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Chicago’s Welfare Project, 1943

By: Ardis E. Parshall - March 05, 2014

CHICAGO DAILY NEWS
16 March 1943, 6/1

Mormons Rent 20-Acre Tract to Grow Food

Mormons of Chicago, expecting a food shortage next winter, today announced plans for gardens and orchards that will produce vegetables, fruits and berries for canning 20,000 quarts of food during the late summer and fall. A cannery will be established to process them.

Bishop A.L. Williams, head of the Logan Square ward of the Chicago stake — or district – announced that 20 acres of excellent truck farming land on Grand av. not far from Mannheim rd., had been rented and would be divided into small plots for intensive cultivation by members of the Church of Jesus Christ of Latter Day Saints here.

Tractor to Be Used.

A tractor and other equipment have been obtained to prepare the ground before it is cut up into family gardens. This, according to the bishop, will enable the church gardeners to cultivate twice as much land as by hand. A 100-tree orchard has been also rented, providing several different kinds of fruits, and the church is negotiating for others.

“We have arranged to set up a cannery in a building within easy reach of the farm,” said Bishop Williams, “and we will have a retort capable of processing 1,000 quarts a day. We expect to put away at least 20,000 quarts of fruits and vegetables, probably much more.”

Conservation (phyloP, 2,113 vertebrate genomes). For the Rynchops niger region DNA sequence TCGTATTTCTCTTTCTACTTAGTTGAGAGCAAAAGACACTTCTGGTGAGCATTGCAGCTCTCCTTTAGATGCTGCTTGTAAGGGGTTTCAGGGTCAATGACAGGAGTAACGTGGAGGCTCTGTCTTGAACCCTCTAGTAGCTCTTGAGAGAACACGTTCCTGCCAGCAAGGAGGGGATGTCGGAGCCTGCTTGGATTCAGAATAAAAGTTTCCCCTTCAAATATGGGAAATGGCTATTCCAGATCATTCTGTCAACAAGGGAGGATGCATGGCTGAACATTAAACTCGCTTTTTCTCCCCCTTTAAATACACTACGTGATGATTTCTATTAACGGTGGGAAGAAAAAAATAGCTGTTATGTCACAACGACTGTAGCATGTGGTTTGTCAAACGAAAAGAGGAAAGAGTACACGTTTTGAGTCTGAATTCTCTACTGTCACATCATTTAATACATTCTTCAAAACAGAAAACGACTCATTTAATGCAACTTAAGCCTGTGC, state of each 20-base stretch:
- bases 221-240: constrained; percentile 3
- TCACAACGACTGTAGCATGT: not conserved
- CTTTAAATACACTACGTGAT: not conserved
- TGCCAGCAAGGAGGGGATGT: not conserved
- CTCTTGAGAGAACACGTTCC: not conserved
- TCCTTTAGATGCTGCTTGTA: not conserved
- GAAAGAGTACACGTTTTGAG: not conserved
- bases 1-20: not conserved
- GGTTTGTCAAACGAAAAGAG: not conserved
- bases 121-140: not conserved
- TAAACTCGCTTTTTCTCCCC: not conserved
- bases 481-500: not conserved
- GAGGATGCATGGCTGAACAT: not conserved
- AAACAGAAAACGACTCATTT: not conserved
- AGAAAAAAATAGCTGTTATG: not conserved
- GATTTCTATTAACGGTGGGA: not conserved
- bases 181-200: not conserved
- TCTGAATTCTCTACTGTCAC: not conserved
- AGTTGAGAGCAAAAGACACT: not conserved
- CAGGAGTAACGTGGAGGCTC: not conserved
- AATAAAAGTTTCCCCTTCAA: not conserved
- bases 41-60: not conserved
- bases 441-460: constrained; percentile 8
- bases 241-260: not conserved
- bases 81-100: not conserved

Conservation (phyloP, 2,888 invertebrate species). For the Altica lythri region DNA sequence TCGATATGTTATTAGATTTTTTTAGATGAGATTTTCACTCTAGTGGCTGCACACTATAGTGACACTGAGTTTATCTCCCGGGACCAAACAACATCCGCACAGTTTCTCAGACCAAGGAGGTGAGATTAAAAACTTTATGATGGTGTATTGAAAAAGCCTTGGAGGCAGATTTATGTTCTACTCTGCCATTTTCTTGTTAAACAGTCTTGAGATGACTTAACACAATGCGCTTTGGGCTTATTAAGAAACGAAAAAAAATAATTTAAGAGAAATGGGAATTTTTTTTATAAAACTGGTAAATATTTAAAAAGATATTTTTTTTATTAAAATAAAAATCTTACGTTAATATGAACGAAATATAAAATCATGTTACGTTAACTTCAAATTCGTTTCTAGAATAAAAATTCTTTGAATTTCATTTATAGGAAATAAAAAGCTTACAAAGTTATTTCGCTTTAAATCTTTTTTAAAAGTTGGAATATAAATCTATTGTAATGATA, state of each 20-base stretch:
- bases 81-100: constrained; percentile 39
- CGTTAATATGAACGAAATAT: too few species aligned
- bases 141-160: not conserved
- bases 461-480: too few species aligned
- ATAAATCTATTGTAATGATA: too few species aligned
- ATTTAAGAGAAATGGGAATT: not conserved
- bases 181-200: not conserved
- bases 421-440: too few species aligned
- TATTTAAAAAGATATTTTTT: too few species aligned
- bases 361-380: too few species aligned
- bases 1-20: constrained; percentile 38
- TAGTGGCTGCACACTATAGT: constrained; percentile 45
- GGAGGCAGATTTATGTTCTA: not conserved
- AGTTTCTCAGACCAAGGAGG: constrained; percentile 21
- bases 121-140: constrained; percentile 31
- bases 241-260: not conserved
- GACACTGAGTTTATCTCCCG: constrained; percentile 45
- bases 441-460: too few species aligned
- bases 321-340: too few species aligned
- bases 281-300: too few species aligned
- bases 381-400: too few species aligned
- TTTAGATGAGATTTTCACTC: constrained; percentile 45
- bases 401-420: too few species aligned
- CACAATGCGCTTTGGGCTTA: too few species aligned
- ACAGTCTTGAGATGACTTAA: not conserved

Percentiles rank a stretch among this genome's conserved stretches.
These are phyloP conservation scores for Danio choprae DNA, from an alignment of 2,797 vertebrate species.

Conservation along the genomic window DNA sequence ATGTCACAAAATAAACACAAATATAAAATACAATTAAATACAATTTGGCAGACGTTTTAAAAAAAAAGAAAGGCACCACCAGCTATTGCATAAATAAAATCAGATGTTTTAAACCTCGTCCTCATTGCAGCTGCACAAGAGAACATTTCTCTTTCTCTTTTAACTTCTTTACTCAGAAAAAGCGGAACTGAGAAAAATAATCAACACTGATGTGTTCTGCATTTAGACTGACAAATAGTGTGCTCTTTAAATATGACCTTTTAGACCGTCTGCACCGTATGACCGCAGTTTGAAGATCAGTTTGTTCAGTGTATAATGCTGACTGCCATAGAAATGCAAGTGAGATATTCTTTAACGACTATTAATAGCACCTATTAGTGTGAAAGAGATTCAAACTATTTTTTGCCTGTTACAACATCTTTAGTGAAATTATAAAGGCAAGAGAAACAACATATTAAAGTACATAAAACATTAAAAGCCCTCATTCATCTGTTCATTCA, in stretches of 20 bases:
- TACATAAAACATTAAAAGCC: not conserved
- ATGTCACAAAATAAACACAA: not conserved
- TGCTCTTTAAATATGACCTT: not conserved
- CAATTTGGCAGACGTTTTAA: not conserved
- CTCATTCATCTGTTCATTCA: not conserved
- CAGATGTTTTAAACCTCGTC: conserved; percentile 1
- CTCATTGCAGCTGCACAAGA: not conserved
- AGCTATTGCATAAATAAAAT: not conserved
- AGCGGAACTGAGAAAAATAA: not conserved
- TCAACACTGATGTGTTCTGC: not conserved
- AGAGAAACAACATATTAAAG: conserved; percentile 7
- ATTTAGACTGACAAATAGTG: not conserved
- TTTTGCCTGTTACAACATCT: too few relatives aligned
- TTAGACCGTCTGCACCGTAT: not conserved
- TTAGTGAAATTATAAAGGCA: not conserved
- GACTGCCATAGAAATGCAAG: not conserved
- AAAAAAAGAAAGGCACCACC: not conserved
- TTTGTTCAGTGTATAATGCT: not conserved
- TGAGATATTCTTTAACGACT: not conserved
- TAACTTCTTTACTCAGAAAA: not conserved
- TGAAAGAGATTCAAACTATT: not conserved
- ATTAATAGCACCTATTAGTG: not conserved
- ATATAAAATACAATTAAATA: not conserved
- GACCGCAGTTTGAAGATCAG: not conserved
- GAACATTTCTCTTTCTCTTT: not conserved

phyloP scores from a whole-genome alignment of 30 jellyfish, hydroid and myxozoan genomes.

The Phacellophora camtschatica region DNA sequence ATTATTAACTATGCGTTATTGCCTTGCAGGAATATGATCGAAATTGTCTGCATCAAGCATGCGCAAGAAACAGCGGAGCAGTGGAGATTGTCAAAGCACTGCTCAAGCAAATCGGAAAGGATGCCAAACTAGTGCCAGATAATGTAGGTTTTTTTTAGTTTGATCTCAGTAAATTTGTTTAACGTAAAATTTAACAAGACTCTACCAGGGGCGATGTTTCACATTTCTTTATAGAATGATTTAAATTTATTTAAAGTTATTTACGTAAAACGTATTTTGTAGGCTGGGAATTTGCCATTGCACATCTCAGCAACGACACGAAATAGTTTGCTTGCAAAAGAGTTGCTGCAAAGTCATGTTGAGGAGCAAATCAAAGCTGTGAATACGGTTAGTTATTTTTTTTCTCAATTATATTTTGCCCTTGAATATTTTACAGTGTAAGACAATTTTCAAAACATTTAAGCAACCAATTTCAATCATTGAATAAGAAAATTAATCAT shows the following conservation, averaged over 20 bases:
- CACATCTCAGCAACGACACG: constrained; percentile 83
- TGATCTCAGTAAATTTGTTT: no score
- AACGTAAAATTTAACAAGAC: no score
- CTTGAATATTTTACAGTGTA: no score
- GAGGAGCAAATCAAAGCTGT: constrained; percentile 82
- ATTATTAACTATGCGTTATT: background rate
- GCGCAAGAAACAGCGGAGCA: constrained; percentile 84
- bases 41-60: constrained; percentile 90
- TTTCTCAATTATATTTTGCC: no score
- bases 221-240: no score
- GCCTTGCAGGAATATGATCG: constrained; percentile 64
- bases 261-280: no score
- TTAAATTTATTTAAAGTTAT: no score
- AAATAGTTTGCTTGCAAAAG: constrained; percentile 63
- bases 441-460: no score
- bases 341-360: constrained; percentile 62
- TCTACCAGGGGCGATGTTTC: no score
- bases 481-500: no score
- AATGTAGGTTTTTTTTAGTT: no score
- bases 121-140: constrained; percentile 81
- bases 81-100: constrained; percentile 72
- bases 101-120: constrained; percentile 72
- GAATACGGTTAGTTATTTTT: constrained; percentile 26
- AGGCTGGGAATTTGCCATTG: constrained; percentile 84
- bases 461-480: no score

Cannery to Aid Others.

The bishop added that the facilities of the cannery would not be limited to members of the church, but would be available to friends and neighbors who do not have pressure cookers in their homes.

It was just 101 years ago tomorrow that the forerunner of this welfare program was set up. In Joseph Smith’s little store in historic Nauvoo, Ill., 18 women met with the Mormon leader and organized the “Female Relief Society of Nauvoo” to aid the poor and sick. It is now the National Women’s Relief Society, with 20,000 members.



1 Comment »

  1. That site was just two miles south of the Douglas Aircraft Company’s manufacturing plant (and test field) at Orchard Place–which opened that same year. When Douglas consolidated its aircraft manufacturing business in Southern California at the end of World War II, it ceded the land to the city of Chicago, which decided to use the land for a new airport. A few years later, that Orchard Place Airport was renamed for a World War II hero, Lt. Cmdr. Edward O’Hare, and the city has since purchased additional land to permit the airport to expand into the wonderful place that it is today. (Yes, that last bit is mostly sarcasm.)

    As you may have noticed, the airport code is still ORD. You may now stop wondering how they got ORD from O’Hare.

    About that article–you’d think that the writer could have avoided the “Mormons expect famine next winter” angle, and instead pointed out that they were doing their part to produce their own food, which would leave commercially-grown crops available for the war effort.

    Comment by Mark B. — March 5, 2014 @ 4:06 pm

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